Basically you start with the upper button to select the page, then it’s always a back and forth between lower and upper button.

These changes were applied to the original gauge organization:
– The Voltmeter is now paired with the Ammeter (BATTERY gauge)
– The EGT is now paired with a new CHT gauge and has been moved near the mixture control to help with leaning. Both EGT and CHT measure values for all four cylinders instead of just one declared/assumed hottest cylinder
– The VAC gauge has been removed (as there no longer is a vacuum system to monitor – please note that in Test mode the annunciator panel will show “L VAC R”, but it can/will never show up otherwise)

Aerospace Logic CO200K Clock / Timer / Chronograph & OAT

Operations Guide

Aerospace Logic FL202D Fuel levels reported by digital fuel quantity senders

Along with this gauge we replaced the notoriously unreliable analog fuel level senders with CiES magnetic field digital fuel quantity senders.

Please note that the fuel levels are not reported to the GTN 750 (there is no connection between these two devices); you need to manually update the latter at the beginning of your flight to get endurance warnings from the GTN unit.

Operations Guide

Aerospace Logic FF200K30 Fuel Flow

Operations Guide

Aerospace Logic OPT200K Oil Pressure & Temperature

The sweet spot for oil temperature is 180-200°F. 

Operations Guide

Aerospace Logic VA200K Volt- & Ammeter

Operations Guide

Aerospace Logic ECT204 Four cylinder CHT / EGT monitor

CHT for cylinder head temperature monitoring:
Recommended cont. operation CHT is 350-400°F – the “sweet spot” being 380°F.
   – Excessively high engine temperatures, either in the air or on the ground, will cause loss of power, excessive oil consumption, and possible permanent internal engine damage!
   – If the CHT is too hot on one or even several cylinders, increase airspeed, enrich the mixture, or reduce power – any of these procedures will aid in reducing the engine temperature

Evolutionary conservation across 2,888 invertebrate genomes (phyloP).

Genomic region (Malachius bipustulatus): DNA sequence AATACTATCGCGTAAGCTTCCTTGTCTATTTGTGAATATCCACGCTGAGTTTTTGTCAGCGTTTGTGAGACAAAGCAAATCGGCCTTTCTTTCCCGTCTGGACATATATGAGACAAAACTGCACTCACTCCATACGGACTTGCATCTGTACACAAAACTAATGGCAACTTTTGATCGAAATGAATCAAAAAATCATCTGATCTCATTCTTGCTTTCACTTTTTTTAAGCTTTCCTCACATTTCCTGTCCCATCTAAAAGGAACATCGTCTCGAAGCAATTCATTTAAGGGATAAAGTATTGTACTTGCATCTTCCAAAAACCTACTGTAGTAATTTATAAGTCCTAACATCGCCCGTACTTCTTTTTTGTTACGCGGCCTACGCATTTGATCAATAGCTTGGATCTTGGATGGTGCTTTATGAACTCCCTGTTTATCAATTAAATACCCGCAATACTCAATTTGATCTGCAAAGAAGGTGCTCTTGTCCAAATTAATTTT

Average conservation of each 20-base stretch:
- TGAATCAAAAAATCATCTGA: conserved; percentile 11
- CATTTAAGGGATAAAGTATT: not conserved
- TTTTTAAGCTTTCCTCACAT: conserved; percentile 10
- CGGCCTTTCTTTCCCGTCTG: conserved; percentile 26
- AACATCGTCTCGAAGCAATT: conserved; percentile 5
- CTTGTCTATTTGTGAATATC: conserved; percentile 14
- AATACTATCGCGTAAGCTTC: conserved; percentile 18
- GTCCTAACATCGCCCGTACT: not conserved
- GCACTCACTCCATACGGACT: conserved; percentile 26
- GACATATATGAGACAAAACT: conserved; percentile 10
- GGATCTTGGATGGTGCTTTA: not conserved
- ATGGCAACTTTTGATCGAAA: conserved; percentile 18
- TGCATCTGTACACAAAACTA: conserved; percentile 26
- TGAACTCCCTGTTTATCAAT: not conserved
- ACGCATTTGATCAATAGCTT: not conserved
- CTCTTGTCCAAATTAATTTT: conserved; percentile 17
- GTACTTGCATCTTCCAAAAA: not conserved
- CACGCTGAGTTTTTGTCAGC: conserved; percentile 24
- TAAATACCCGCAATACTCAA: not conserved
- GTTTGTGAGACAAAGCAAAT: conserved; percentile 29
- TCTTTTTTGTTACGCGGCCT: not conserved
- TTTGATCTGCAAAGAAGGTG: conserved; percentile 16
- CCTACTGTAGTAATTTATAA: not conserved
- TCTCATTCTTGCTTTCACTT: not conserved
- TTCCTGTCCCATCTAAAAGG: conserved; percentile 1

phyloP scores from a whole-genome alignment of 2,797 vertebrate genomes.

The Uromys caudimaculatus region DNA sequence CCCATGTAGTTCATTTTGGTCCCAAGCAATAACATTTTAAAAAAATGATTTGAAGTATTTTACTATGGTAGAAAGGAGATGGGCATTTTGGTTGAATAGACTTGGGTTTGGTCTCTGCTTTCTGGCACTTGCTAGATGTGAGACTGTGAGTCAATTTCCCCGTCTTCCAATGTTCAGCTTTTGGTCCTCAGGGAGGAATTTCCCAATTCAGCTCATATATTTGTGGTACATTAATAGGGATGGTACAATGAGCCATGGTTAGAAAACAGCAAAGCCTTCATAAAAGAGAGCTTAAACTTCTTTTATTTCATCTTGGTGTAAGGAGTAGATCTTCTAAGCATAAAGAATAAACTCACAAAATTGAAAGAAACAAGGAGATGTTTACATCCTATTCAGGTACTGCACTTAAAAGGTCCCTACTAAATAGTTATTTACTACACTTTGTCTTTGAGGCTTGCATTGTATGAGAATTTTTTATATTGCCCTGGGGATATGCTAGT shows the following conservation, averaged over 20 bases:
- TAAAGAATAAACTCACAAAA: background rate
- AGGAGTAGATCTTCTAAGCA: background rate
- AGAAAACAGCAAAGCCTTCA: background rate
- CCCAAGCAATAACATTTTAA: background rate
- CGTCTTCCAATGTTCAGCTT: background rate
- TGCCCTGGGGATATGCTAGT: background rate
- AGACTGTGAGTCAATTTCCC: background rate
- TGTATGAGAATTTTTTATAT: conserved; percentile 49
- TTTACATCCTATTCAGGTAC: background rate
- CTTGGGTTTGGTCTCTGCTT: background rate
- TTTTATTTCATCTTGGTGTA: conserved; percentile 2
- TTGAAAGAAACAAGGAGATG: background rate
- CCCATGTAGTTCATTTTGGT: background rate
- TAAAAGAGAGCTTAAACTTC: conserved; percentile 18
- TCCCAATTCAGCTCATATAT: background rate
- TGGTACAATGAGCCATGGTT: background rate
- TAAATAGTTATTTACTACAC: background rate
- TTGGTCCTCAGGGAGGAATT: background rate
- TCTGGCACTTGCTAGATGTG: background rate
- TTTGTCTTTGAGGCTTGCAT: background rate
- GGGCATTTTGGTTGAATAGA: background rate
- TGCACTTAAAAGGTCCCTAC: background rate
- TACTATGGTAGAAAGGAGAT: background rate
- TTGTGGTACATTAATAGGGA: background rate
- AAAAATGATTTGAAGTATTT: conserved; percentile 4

– Too low a temperature is not good, either – continuous operation below 350°F can lead to a rough engine due to lead fouling of the spark plugs and sticky valves, which can ultimately lead to loss of power and engine damage

EGT leaning assistance based on exhaust gas temperature:
1 – Press the top button once to reach the function menu
2 – Select Mixture ROP from the menu and follow the interactive instructions while leaning the engine.

Recommended: 50°F ROP (Rich of Peak)
– Best economy: Peak EGT
Continuous operation LOP (Lean of Peak) is prohibited by the POH!
– Failure to lean the engine as needed (mixture too rich) will lead to fouling of spark plugs, rough engine and decreased power; failure to re-enrich it as needed (mixture too lean) will lead to overheating of the engine.

Proper cylinder heat control and mixture leaning is important for engine health and reliabilty – please consult both POH and your CFI for more information and best practices!

Operations Guide

  • Other

Electroair EA-15000 Ignition Switch Panel

Lets you engage the the starter without a key after turning on the magneto switches, and turn the magnetos off as needed during runup and shutdown.

AFM Supplement

GA – A Takeoff/Go Around button near the throttle control that is part of the autopilot system lets you instantly set a roll-level / 7° pitch up FD mode that you can use to execute IFR missed approaches at the MAP with the AP still engaged (or turn off the AP and continue the approach to land).